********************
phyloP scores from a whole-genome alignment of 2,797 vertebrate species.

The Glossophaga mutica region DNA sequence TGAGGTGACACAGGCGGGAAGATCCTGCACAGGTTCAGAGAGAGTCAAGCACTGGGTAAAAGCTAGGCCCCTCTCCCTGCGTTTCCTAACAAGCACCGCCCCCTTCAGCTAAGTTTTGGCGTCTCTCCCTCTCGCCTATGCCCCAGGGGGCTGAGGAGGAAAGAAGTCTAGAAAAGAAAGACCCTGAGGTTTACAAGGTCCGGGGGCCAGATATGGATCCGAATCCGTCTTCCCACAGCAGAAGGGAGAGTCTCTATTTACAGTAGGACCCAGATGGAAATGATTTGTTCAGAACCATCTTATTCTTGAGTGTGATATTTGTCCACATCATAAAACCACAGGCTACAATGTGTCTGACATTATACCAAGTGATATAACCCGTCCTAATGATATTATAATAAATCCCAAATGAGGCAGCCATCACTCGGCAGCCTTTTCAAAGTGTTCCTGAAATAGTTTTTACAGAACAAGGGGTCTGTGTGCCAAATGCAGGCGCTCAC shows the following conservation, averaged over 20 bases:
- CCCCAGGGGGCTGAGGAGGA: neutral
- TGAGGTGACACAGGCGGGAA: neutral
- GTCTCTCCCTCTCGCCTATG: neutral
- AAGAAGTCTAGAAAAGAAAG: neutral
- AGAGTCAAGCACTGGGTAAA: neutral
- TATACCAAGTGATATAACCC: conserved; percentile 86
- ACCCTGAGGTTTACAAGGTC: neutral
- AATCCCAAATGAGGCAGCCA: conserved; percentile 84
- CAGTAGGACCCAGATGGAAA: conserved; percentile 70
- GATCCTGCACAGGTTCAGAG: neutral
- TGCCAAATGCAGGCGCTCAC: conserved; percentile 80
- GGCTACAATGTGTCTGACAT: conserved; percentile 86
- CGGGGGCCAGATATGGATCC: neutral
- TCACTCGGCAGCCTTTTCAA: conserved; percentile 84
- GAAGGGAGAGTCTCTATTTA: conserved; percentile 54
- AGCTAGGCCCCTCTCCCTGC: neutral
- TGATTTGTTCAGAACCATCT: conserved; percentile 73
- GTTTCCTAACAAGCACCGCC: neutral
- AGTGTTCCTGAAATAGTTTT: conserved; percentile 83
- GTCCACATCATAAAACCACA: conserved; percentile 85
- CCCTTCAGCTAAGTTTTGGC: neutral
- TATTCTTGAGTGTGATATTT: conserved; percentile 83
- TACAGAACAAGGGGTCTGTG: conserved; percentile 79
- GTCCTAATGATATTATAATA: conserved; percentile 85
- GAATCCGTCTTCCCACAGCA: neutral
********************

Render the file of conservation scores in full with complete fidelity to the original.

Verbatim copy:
phyloP scores from a whole-genome alignment of 2,797 vertebrate species.

The Glossophaga mutica region DNA sequence TGAGGTGACACAGGCGGGAAGATCCTGCACAGGTTCAGAGAGAGTCAAGCACTGGGTAAAAGCTAGGCCCCTCTCCCTGCGTTTCCTAACAAGCACCGCCCCCTTCAGCTAAGTTTTGGCGTCTCTCCCTCTCGCCTATGCCCCAGGGGGCTGAGGAGGAAAGAAGTCTAGAAAAGAAAGACCCTGAGGTTTACAAGGTCCGGGGGCCAGATATGGATCCGAATCCGTCTTCCCACAGCAGAAGGGAGAGTCTCTATTTACAGTAGGACCCAGATGGAAATGATTTGTTCAGAACCATCTTATTCTTGAGTGTGATATTTGTCCACATCATAAAACCACAGGCTACAATGTGTCTGACATTATACCAAGTGATATAACCCGTCCTAATGATATTATAATAAATCCCAAATGAGGCAGCCATCACTCGGCAGCCTTTTCAAAGTGTTCCTGAAATAGTTTTTACAGAACAAGGGGTCTGTGTGCCAAATGCAGGCGCTCAC shows the following conservation, averaged over 20 bases:
- CCCCAGGGGGCTGAGGAGGA: neutral
- TGAGGTGACACAGGCGGGAA: neutral
- GTCTCTCCCTCTCGCCTATG: neutral
- AAGAAGTCTAGAAAAGAAAG: neutral
- AGAGTCAAGCACTGGGTAAA: neutral
- TATACCAAGTGATATAACCC: conserved; percentile 86
- ACCCTGAGGTTTACAAGGTC: neutral
- AATCCCAAATGAGGCAGCCA: conserved; percentile 84
- CAGTAGGACCCAGATGGAAA: conserved; percentile 70
- GATCCTGCACAGGTTCAGAG: neutral
- TGCCAAATGCAGGCGCTCAC: conserved; percentile 80
- GGCTACAATGTGTCTGACAT: conserved; percentile 86
- CGGGGGCCAGATATGGATCC: neutral
- TCACTCGGCAGCCTTTTCAA: conserved; percentile 84
- GAAGGGAGAGTCTCTATTTA: conserved; percentile 54
- AGCTAGGCCCCTCTCCCTGC: neutral
- TGATTTGTTCAGAACCATCT: conserved; percentile 73
- GTTTCCTAACAAGCACCGCC: neutral
- AGTGTTCCTGAAATAGTTTT: conserved; percentile 83
- GTCCACATCATAAAACCACA: conserved; percentile 85
- CCCTTCAGCTAAGTTTTGGC: neutral
- TATTCTTGAGTGTGATATTT: conserved; percentile 83
- TACAGAACAAGGGGTCTGTG: conserved; percentile 79
- GTCCTAATGATATTATAATA: conserved; percentile 85
- GAATCCGTCTTCCCACAGCA: neutral